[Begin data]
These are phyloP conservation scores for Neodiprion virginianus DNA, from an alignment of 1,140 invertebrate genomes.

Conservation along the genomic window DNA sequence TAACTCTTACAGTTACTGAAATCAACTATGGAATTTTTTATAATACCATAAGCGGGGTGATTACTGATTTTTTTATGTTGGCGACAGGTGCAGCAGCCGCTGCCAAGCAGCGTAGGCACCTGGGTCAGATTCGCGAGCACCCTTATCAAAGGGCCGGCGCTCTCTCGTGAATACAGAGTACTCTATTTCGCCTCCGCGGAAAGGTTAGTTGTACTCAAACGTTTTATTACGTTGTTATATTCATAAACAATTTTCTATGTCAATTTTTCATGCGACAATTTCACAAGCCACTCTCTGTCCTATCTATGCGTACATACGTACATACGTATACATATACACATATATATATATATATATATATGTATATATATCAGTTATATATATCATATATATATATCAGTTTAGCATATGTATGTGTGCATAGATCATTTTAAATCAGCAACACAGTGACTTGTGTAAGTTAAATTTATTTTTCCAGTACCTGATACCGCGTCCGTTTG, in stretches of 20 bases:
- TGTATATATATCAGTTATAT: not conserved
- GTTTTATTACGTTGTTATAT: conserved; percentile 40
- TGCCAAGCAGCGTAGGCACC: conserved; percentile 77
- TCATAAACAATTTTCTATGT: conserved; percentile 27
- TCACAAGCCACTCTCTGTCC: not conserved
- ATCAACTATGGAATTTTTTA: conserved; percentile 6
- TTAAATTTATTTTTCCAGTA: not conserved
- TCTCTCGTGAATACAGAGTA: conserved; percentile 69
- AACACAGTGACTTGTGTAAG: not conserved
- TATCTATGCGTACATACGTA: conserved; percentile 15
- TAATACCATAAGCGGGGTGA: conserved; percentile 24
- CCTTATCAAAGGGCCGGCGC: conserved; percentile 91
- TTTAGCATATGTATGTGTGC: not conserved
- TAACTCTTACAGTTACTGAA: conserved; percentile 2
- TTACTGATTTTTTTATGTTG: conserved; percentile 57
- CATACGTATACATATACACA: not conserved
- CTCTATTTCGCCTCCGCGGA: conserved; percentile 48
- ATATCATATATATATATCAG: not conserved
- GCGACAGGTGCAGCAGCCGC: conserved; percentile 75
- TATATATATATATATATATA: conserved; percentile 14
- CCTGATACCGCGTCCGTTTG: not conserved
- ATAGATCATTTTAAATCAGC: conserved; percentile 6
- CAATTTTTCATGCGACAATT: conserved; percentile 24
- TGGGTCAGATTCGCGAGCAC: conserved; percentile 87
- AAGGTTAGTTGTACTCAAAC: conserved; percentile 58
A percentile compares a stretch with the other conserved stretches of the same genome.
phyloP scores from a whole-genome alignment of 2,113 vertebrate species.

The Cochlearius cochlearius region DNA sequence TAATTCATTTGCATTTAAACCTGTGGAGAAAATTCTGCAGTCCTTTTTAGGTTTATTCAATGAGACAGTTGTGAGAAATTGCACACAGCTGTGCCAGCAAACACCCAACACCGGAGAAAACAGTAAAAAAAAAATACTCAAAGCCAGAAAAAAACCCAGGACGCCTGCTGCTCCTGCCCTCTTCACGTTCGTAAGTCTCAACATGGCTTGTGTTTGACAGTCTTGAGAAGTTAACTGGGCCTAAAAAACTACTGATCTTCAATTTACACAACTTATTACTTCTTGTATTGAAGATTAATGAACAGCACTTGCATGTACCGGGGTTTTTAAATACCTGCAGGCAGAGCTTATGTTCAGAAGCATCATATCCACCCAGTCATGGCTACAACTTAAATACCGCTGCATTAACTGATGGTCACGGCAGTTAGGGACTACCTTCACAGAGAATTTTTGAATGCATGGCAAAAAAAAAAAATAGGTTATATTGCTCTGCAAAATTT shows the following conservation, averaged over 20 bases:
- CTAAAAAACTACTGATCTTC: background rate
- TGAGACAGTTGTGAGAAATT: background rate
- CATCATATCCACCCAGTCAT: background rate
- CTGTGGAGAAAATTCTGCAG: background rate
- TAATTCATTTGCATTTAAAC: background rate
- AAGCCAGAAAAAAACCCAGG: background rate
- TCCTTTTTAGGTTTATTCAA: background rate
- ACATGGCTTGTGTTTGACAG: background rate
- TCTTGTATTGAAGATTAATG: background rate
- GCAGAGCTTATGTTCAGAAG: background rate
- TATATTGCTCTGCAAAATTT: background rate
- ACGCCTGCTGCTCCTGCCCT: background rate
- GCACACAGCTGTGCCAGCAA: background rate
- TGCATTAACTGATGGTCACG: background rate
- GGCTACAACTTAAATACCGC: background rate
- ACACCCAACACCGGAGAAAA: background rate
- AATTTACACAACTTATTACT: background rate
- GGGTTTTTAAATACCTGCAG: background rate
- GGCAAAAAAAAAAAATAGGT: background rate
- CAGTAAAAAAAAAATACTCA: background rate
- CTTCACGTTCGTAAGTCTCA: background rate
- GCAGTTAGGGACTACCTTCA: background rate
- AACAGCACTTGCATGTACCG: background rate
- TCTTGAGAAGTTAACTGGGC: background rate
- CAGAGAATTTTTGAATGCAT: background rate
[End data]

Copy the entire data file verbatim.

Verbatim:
These are phyloP conservation scores for Neodiprion virginianus DNA, from an alignment of 1,140 invertebrate genomes.

Conservation along the genomic window DNA sequence TAACTCTTACAGTTACTGAAATCAACTATGGAATTTTTTATAATACCATAAGCGGGGTGATTACTGATTTTTTTATGTTGGCGACAGGTGCAGCAGCCGCTGCCAAGCAGCGTAGGCACCTGGGTCAGATTCGCGAGCACCCTTATCAAAGGGCCGGCGCTCTCTCGTGAATACAGAGTACTCTATTTCGCCTCCGCGGAAAGGTTAGTTGTACTCAAACGTTTTATTACGTTGTTATATTCATAAACAATTTTCTATGTCAATTTTTCATGCGACAATTTCACAAGCCACTCTCTGTCCTATCTATGCGTACATACGTACATACGTATACATATACACATATATATATATATATATATATGTATATATATCAGTTATATATATCATATATATATATCAGTTTAGCATATGTATGTGTGCATAGATCATTTTAAATCAGCAACACAGTGACTTGTGTAAGTTAAATTTATTTTTCCAGTACCTGATACCGCGTCCGTTTG, in stretches of 20 bases:
- TGTATATATATCAGTTATAT: not conserved
- GTTTTATTACGTTGTTATAT: conserved; percentile 40
- TGCCAAGCAGCGTAGGCACC: conserved; percentile 77
- TCATAAACAATTTTCTATGT: conserved; percentile 27
- TCACAAGCCACTCTCTGTCC: not conserved
- ATCAACTATGGAATTTTTTA: conserved; percentile 6
- TTAAATTTATTTTTCCAGTA: not conserved
- TCTCTCGTGAATACAGAGTA: conserved; percentile 69
- AACACAGTGACTTGTGTAAG: not conserved
- TATCTATGCGTACATACGTA: conserved; percentile 15
- TAATACCATAAGCGGGGTGA: conserved; percentile 24
- CCTTATCAAAGGGCCGGCGC: conserved; percentile 91
- TTTAGCATATGTATGTGTGC: not conserved
- TAACTCTTACAGTTACTGAA: conserved; percentile 2
- TTACTGATTTTTTTATGTTG: conserved; percentile 57
- CATACGTATACATATACACA: not conserved
- CTCTATTTCGCCTCCGCGGA: conserved; percentile 48
- ATATCATATATATATATCAG: not conserved
- GCGACAGGTGCAGCAGCCGC: conserved; percentile 75
- TATATATATATATATATATA: conserved; percentile 14
- CCTGATACCGCGTCCGTTTG: not conserved
- ATAGATCATTTTAAATCAGC: conserved; percentile 6
- CAATTTTTCATGCGACAATT: conserved; percentile 24
- TGGGTCAGATTCGCGAGCAC: conserved; percentile 87
- AAGGTTAGTTGTACTCAAAC: conserved; percentile 58
A percentile compares a stretch with the other conserved stretches of the same genome.
phyloP scores from a whole-genome alignment of 2,113 vertebrate species.

The Cochlearius cochlearius region DNA sequence TAATTCATTTGCATTTAAACCTGTGGAGAAAATTCTGCAGTCCTTTTTAGGTTTATTCAATGAGACAGTTGTGAGAAATTGCACACAGCTGTGCCAGCAAACACCCAACACCGGAGAAAACAGTAAAAAAAAAATACTCAAAGCCAGAAAAAAACCCAGGACGCCTGCTGCTCCTGCCCTCTTCACGTTCGTAAGTCTCAACATGGCTTGTGTTTGACAGTCTTGAGAAGTTAACTGGGCCTAAAAAACTACTGATCTTCAATTTACACAACTTATTACTTCTTGTATTGAAGATTAATGAACAGCACTTGCATGTACCGGGGTTTTTAAATACCTGCAGGCAGAGCTTATGTTCAGAAGCATCATATCCACCCAGTCATGGCTACAACTTAAATACCGCTGCATTAACTGATGGTCACGGCAGTTAGGGACTACCTTCACAGAGAATTTTTGAATGCATGGCAAAAAAAAAAAATAGGTTATATTGCTCTGCAAAATTT shows the following conservation, averaged over 20 bases:
- CTAAAAAACTACTGATCTTC: background rate
- TGAGACAGTTGTGAGAAATT: background rate
- CATCATATCCACCCAGTCAT: background rate
- CTGTGGAGAAAATTCTGCAG: background rate
- TAATTCATTTGCATTTAAAC: background rate
- AAGCCAGAAAAAAACCCAGG: background rate
- TCCTTTTTAGGTTTATTCAA: background rate
- ACATGGCTTGTGTTTGACAG: background rate
- TCTTGTATTGAAGATTAATG: background rate
- GCAGAGCTTATGTTCAGAAG: background rate
- TATATTGCTCTGCAAAATTT: background rate
- ACGCCTGCTGCTCCTGCCCT: background rate
- GCACACAGCTGTGCCAGCAA: background rate
- TGCATTAACTGATGGTCACG: background rate
- GGCTACAACTTAAATACCGC: background rate
- ACACCCAACACCGGAGAAAA: background rate
- AATTTACACAACTTATTACT: background rate
- GGGTTTTTAAATACCTGCAG: background rate
- GGCAAAAAAAAAAAATAGGT: background rate
- CAGTAAAAAAAAAATACTCA: background rate
- CTTCACGTTCGTAAGTCTCA: background rate
- GCAGTTAGGGACTACCTTCA: background rate
- AACAGCACTTGCATGTACCG: background rate
- TCTTGAGAAGTTAACTGGGC: background rate
- CAGAGAATTTTTGAATGCAT: background rate